LiteWeb is a set of practices for web developers to follow. The goal is to improve the quality, usability, and functionality of websites. The web has become bloated. The W3C and WHATWG seem content to keep adding to the madness. When the World Wide Web (WWW) was created, it was intended to be a platform for browsing and linking documents. It was not intended to run applications.

Web Replacements

Many would like to see a fresh start with an entirely new protocol to replace HTTP and a new format not based on SGML or XML. Although this is an interesting proposal, it would be difficult to gain widespread adoption.

Gopher is an existing protocol that is approximately the same age as the web. Both were introduced in 1991. Gopher provides a more rigid, hierarchical structure to documents. This allows consistency, simpler categorization, and makes it easier for visually impaired users who rely on screen readers. Sadly, the WWW has superseded Gopher in popularity. Browsers which used to include Gopher support have since removed it.

It doesn't seem like Gopher is going to make a resurgence any time soon, and replacing the web is an ambitious goal. Users would be hesitant to download client software and developers would be hesitant to develop for an unproven platform. As a compromise, LiteWeb simply defines a sane set of practices for web developers to follow.

The Standard

This is a work in progress. Consider this to be an alpha version of the LiteWeb standard. These are the requirements to be considered a LiteWeb page.

» No Javascript

Javascript has been widely abused. I went to the websites of two popular cable news channels in the United States. Each contained over a megabyte of Javascript across 20 HTTP requests. That measurement only includes the JS. It does not include HTML, CSS, or other resources. By comparison, the page you are viewing now is less than 10 kilobytes delivered over one HTTP request.

Bloat is not the only problem. Writing unnecessary Javascript wastes developer's time. It creates potential security vulnerabilities for users. It is incompatible with many tools such as web scrapers, archivers, and screen readers. It is often used to create confusing or annoying user interfaces.

» Pages must be served as UTF-8

The web is international. Even if you don't think you will ever display text in another language, it is still valuable to use UTF-8. Sometimes loan words become popular. Sometimes you want to talk about a foreign company or product. The English language isn't even entirely ASCII. Sometimes you want to be able to distinguish between words such as resume (to continue) and resumé (job history).

» Pages must be validated as HTML 4.01 Strict, XHTML, or HTML5

The specific DocType isn't of great concern. It is left up to the developer to decide which one they would like to use. The main requirement is that it validates properly. Pages must not rely on quirks mode to render. Use the W3C Validator to confirm that your pages are compliant.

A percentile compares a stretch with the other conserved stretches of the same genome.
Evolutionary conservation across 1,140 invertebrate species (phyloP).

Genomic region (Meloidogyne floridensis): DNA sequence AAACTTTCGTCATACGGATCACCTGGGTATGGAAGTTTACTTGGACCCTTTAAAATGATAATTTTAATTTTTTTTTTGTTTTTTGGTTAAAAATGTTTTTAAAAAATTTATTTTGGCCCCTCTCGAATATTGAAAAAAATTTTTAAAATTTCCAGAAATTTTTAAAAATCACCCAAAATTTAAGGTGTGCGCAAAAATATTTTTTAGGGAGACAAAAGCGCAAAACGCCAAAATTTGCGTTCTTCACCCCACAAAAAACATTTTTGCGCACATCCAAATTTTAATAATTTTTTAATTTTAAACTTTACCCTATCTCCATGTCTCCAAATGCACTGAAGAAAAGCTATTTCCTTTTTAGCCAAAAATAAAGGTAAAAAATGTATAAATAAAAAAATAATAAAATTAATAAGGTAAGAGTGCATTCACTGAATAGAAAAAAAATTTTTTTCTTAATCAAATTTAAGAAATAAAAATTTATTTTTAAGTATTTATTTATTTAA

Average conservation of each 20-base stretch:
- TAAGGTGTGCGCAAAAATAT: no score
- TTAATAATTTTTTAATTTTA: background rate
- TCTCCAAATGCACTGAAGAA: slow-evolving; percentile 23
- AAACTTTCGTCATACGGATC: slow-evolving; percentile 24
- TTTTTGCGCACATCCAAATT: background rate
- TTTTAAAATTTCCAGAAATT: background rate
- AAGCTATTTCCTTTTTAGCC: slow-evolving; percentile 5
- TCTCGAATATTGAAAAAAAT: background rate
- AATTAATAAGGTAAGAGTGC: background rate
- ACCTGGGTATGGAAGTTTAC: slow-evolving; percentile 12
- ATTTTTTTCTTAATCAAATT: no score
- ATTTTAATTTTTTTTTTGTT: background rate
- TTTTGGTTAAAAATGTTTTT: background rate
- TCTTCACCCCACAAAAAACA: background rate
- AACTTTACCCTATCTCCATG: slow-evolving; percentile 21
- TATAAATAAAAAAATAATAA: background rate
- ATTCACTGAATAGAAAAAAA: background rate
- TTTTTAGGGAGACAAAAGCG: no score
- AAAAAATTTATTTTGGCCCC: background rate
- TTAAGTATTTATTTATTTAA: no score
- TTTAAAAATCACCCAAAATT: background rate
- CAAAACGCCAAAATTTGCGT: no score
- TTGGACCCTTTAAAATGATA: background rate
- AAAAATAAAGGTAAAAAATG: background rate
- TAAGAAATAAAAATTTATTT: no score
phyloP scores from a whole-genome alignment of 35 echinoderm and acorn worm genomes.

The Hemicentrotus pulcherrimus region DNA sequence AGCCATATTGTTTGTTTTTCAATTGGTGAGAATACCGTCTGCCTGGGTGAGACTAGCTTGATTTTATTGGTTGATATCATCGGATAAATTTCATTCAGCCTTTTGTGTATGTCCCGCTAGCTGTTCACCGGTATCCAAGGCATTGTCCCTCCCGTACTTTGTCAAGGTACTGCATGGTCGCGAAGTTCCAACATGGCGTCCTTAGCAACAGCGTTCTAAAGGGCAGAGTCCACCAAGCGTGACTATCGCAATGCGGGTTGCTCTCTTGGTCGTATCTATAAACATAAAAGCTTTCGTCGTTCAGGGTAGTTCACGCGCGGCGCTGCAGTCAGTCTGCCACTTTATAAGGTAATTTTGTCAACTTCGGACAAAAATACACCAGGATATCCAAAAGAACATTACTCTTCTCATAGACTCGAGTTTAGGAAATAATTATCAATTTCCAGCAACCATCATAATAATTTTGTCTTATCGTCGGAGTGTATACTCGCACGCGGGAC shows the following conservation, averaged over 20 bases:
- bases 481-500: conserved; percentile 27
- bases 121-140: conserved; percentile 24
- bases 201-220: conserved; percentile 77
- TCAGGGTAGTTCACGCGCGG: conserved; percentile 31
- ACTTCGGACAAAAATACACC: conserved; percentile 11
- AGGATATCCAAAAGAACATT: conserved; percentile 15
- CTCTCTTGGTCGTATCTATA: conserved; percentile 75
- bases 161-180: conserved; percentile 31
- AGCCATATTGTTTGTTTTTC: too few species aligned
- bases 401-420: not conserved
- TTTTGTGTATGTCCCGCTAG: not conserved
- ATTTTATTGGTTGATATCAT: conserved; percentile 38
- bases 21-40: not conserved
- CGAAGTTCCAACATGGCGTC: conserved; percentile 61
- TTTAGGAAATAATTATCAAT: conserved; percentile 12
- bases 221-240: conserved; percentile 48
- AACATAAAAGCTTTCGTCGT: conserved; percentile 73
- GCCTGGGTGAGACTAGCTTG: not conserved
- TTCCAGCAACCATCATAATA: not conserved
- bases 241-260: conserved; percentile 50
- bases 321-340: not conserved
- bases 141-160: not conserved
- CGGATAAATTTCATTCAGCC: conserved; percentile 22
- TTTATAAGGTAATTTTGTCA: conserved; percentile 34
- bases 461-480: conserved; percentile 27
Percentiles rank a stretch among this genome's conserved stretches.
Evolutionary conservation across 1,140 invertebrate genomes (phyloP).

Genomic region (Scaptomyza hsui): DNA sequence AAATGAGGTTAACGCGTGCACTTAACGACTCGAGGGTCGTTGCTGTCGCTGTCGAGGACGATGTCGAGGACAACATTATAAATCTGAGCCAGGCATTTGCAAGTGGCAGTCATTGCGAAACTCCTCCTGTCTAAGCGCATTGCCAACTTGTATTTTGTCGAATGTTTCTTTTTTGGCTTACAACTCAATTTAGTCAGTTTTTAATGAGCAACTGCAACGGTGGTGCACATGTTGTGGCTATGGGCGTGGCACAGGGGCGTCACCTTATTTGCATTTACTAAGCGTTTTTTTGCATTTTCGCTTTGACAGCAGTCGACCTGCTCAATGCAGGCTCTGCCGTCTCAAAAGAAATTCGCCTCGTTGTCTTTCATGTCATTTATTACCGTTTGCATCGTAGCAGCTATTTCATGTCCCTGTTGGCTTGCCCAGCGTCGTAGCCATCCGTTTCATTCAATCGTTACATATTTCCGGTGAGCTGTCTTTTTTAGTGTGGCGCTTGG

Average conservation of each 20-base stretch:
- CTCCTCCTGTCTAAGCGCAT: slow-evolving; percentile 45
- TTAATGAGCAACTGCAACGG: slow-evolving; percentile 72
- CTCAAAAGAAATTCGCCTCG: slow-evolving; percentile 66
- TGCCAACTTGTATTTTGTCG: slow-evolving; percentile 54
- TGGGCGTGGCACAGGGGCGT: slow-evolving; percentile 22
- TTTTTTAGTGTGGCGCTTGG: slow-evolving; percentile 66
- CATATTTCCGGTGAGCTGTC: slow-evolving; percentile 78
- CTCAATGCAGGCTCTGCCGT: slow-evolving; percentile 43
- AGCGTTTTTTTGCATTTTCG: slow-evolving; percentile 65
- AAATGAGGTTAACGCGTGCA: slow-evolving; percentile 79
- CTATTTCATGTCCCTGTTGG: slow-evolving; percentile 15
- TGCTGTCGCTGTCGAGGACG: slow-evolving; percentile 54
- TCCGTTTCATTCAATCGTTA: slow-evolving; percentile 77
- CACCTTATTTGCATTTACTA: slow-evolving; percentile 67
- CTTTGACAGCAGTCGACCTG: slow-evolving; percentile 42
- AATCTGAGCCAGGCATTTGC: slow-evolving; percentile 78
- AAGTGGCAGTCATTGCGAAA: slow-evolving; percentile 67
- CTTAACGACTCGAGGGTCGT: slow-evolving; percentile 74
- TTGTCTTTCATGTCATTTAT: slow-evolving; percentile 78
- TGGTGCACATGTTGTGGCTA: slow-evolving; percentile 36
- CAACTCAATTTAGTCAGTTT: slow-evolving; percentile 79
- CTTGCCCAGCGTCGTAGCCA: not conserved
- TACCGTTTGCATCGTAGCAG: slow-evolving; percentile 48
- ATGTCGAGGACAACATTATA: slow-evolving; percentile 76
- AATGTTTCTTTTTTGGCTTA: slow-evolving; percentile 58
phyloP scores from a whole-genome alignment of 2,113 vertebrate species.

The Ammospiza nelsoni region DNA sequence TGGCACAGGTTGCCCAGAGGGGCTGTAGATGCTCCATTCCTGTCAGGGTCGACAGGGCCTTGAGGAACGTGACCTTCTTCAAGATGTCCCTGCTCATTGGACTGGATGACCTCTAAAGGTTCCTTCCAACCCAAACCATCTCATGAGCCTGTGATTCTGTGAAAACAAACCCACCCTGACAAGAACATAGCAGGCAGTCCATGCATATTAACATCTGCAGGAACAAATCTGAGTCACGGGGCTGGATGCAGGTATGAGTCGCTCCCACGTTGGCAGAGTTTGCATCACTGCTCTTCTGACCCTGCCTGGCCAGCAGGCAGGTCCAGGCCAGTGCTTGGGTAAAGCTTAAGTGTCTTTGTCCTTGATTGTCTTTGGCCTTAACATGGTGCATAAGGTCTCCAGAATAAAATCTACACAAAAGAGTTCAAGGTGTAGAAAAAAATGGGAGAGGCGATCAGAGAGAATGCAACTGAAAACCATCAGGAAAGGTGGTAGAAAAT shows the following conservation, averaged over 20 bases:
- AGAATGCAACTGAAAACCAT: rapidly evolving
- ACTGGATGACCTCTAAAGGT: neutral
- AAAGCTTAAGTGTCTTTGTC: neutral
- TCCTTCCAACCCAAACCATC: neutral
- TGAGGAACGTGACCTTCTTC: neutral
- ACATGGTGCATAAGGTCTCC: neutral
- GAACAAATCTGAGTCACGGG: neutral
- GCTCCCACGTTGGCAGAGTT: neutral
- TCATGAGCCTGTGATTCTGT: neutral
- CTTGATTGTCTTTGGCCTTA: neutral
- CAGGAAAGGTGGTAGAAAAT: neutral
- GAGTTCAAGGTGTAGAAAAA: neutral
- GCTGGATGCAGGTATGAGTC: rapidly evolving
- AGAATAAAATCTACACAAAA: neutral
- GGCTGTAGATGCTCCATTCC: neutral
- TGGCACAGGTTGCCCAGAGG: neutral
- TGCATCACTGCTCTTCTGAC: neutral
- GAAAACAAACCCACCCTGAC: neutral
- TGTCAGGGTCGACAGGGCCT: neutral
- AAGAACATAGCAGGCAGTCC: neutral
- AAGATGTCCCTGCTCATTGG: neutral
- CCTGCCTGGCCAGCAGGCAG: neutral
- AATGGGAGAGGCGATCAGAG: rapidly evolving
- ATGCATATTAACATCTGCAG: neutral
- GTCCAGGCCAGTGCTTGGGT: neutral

» No proprietary plugins

Open standards are important. It is critical that content not be locked behind a proprietary technology.

» No audio, video, or canvas tags

If you wish to have media content, you can provide it as a separate link. There is little reason to have it embedded into the page itself. This also allows users to enjoy the content using the media player of their choice.

» No trackers or beacons

If you want statistics about your users, you can obtain them yourself on the server side. You don't need a third party analytical service. You also don't need "social media" buttons. Plain text links work just fine. Respect the privacy of your users.

» Images must serve a functional purpose

Do not use the img tag for backgrounds, borders, gradients, buttons, and other design aspects. Images should only be used on pages if they serve a functional purpose and are truly a part of the content. Site logos in the header are acceptable.

» Images must not exceed 500 pixels in either width or height

If you want to display larger images, then provide a text link or user a smaller thumbnail image to link to the full size picture.

» Images must not exceed 100 kilobytes in size

If one follows the pixel size requirements, then this should be easily achievable. If your picture is larger than 100 kilobytes, you are likely using the wrong format. A common mistake is to use PNG for rich, full color photographs. JPG is more appropriate for those types of images.


Apart from the page you are reading now, I don't know of any that meet all of the requirements. I was disappointed to discover that cat-v uses Google Anal-Tics and that SQLite's homepage uses a small amount of BS... I mean JS.


Simplicity is beautiful. The web should conform to the UNIX philosophy. Browsers should not attempt to replace the operating system. Join us, and make your website LiteWeb compliant.